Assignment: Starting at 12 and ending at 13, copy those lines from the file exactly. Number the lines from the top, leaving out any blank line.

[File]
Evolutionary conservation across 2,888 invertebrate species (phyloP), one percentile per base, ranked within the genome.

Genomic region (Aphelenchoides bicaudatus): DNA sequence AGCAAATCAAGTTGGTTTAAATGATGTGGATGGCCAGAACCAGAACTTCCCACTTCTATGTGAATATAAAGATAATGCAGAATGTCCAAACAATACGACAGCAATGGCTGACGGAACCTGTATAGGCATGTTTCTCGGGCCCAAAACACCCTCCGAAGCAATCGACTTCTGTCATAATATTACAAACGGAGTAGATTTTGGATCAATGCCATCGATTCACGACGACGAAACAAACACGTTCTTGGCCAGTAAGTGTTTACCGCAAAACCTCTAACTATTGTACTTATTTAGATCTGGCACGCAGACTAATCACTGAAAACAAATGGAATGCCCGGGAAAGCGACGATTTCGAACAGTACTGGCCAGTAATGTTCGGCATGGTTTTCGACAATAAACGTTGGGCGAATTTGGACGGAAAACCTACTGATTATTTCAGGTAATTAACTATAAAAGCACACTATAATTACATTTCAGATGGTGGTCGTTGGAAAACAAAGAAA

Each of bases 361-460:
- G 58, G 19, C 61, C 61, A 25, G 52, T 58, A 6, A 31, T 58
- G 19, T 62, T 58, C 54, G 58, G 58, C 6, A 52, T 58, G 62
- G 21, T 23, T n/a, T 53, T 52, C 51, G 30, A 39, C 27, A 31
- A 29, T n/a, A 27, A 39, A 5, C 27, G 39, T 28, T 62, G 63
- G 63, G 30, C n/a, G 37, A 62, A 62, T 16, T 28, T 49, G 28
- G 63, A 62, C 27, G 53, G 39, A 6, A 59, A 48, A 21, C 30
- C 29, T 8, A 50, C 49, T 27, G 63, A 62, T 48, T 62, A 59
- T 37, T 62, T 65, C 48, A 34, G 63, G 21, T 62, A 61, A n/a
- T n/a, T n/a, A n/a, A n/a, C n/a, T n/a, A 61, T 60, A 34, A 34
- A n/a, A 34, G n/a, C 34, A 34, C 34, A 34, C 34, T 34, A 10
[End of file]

- T n/a, T n/a, A n/a, A n/a, C n/a, T n/a, A 61, T 60, A 34, A 34
- A n/a, A 34, G n/a, C 34, A 34, C 34, A 34, C 34, T 34, A 10